Playing Cyprus: The Stupid Burn

 |  Includes: FXE, QQQ, SPY
by: Dana Blankenhorn

The move by European Union bankers to demand a 10% haircut on Cyprus depositors in order to maintain loans to the country is seen by many as a turning point.

But which way will it turn?

I can certainly understand and sympathize with those predicting death, destruction, and other terrible things as a result of this. It is, by far, the dumbest idea I have seen central policymakers try to impose in many years. Investors agree, and are hammering the main Euro ETF (NYSEARCA:FXE) as well as that of nearby Greece (NYSEARCA:GREK).

I get why they went after Cyprus. There are lots of Russians with money who have moved there. So don't tax you and don't tax me, tax that man behind the tree. If Russian money controls Cyprus' banking system, then go after it.

It should be noted that this is a situation unique to Cyprus. Bankers aren't trying to protect old loans, giving new ones to paper things over. This is all new money. Essentially, Cyprus offered a down payment on the loans in the form of money mainly held by rich Russians.

But countries are not companies. You can make a company pay up-front to get a new loan, often in the form of stock or even preferred shares. Companies have been squeezed in this way since J.P. Morgan was in knee britches.

When you try to do this with countries, trouble always follows. The examples being trotted by the Euro-bears are all valid. You can't really foreclose on a sovereign state, or on its people. All you can do is inflict maximum pain and, in the end, take what you can get, as was done with Greece, which now suffers from 1930s conditions, which could indeed lead to a 1930s loss of confidence in democracy and free markets.

When you can't write off bad loans, you are always playing with fire.

The good news is that this truth may be dawning on Europe's bankers. There are indications this may not happen.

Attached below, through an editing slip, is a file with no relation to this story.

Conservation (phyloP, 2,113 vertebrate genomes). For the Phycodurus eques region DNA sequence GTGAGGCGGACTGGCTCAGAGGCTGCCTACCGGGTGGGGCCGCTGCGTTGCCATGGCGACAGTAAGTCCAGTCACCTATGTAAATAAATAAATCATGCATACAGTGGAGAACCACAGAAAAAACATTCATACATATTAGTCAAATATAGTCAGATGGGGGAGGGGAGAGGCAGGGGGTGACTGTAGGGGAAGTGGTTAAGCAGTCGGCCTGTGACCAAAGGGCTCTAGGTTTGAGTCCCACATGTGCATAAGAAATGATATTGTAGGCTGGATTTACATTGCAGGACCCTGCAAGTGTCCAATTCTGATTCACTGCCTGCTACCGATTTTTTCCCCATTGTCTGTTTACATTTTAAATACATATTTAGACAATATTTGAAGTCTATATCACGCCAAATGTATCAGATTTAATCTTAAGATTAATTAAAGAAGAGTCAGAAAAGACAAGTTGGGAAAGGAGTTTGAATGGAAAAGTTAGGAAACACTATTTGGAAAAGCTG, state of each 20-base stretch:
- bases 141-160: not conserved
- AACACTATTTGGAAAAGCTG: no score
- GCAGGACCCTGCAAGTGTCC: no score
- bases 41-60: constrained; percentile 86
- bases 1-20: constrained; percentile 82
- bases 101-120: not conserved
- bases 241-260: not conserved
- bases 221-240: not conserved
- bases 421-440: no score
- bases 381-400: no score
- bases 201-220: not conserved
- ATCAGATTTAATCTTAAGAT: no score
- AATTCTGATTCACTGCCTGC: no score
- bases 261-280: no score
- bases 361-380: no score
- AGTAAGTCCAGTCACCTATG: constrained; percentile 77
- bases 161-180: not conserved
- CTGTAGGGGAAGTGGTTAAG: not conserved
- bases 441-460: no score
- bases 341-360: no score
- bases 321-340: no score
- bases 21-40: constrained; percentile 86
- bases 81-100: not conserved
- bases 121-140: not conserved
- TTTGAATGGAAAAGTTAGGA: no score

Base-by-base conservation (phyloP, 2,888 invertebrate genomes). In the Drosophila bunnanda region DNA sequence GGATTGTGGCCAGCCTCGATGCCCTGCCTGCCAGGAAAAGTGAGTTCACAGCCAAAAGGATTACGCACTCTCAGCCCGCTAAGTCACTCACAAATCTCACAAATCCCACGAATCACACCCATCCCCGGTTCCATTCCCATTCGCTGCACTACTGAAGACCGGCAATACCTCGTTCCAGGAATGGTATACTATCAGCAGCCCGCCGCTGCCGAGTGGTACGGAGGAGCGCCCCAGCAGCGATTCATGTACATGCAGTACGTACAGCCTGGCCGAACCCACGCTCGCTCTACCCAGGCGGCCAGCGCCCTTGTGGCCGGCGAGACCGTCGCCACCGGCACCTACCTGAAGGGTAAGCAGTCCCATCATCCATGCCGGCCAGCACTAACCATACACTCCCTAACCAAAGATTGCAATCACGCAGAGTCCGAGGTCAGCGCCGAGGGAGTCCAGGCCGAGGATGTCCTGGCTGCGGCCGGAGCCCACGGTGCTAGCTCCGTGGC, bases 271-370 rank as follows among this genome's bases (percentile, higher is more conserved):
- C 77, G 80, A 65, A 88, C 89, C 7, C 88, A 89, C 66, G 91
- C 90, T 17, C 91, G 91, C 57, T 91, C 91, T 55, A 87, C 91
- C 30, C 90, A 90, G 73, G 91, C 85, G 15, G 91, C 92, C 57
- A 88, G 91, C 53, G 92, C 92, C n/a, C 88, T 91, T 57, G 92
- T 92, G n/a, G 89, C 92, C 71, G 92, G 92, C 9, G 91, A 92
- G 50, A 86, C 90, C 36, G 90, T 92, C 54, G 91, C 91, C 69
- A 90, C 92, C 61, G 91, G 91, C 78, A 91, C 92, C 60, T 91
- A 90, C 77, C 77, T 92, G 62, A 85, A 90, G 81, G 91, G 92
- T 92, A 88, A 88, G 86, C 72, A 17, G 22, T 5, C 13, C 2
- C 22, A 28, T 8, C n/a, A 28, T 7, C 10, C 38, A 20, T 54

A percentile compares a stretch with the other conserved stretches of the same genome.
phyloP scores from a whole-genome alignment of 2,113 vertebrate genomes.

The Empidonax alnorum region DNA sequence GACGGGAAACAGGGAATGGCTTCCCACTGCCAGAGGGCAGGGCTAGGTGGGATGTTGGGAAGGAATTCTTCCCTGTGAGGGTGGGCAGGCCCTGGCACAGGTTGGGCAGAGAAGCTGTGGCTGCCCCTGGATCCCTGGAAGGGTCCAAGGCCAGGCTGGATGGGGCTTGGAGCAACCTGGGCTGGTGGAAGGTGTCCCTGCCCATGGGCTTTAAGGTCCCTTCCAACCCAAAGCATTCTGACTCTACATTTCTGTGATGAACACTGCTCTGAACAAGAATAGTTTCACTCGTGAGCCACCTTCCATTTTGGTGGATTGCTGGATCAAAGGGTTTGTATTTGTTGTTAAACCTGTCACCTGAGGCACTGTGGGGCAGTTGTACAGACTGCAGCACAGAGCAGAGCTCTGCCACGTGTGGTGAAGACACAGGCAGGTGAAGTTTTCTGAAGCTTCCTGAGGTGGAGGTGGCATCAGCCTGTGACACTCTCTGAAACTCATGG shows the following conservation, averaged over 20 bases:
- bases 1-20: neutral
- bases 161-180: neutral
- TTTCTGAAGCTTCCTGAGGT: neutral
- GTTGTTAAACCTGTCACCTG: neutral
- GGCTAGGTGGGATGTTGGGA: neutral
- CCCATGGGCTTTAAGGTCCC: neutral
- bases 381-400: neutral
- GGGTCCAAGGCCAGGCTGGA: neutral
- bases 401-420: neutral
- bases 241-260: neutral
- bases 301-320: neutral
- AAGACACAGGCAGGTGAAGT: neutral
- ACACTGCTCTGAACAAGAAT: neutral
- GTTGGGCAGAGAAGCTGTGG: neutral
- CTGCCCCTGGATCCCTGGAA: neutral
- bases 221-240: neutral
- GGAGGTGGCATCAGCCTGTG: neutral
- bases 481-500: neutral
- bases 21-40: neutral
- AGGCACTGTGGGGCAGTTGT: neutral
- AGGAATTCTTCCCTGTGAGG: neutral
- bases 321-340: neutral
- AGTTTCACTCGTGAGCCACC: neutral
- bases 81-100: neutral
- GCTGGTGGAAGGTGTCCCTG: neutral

We've seen this play out time-after-time throughout Europe's crisis. The center decides to do something stupid, the markets go haywire, then an accommodation is made and, if you got in at the height of the panic, you made money. This was true with Greek debt, with Italian debt, and with Spanish debt.

It will be true with Cyprus as well. Those who keep predicting utter disaster, like Bo Peng at TheStreet, need to understand that Armageddon can usually be prevented, and almost always is, even at a price.

The current crisis may also be an invitation for U.S. markets to go through that long-overdue correction. The next quarter will see federal austerity impose a 2.5% annualized downdraft on GDP, according to GS Global Research, and it's hard to see the private economy making up for all of that. Even a stellar 3% gain in the private economy would mean a final GDP rise of just 0.5% - still feel bullish?

That said, the deepest problem with the stock market today has much in common with what's wrong with Cyprus. Too much of the market is held by too-few people. The top 1% own 40% of the market, the next 9% own another 40%, and 80% of Americans aren't in the market at all. This is similar to Russian dominance of the Cyprus banking sector.

When wealth isn't spread widely, it becomes a target. We're seeing this in Cyprus today, and U.S. stock wealth needs to broaden if it won't happen here. Since broadening won't happen here in the near term, it won't represent any pain for the vast majority of people if you and I feel some pain.

So we will. Expect falls in the major averages, reflected in major ETFs like SPY and QQQ, over the next three months. The folks in financial news will panic, and so will some people here, but if you're smart, if you don't panic, there will be huge opportunities.

Disclosure: I have no positions in any stocks mentioned, and no plans to initiate any positions within the next 72 hours. I wrote this article myself, and it expresses my own opinions. I am not receiving compensation for it (other than from Seeking Alpha). I have no business relationship with any company whose stock is mentioned in this article.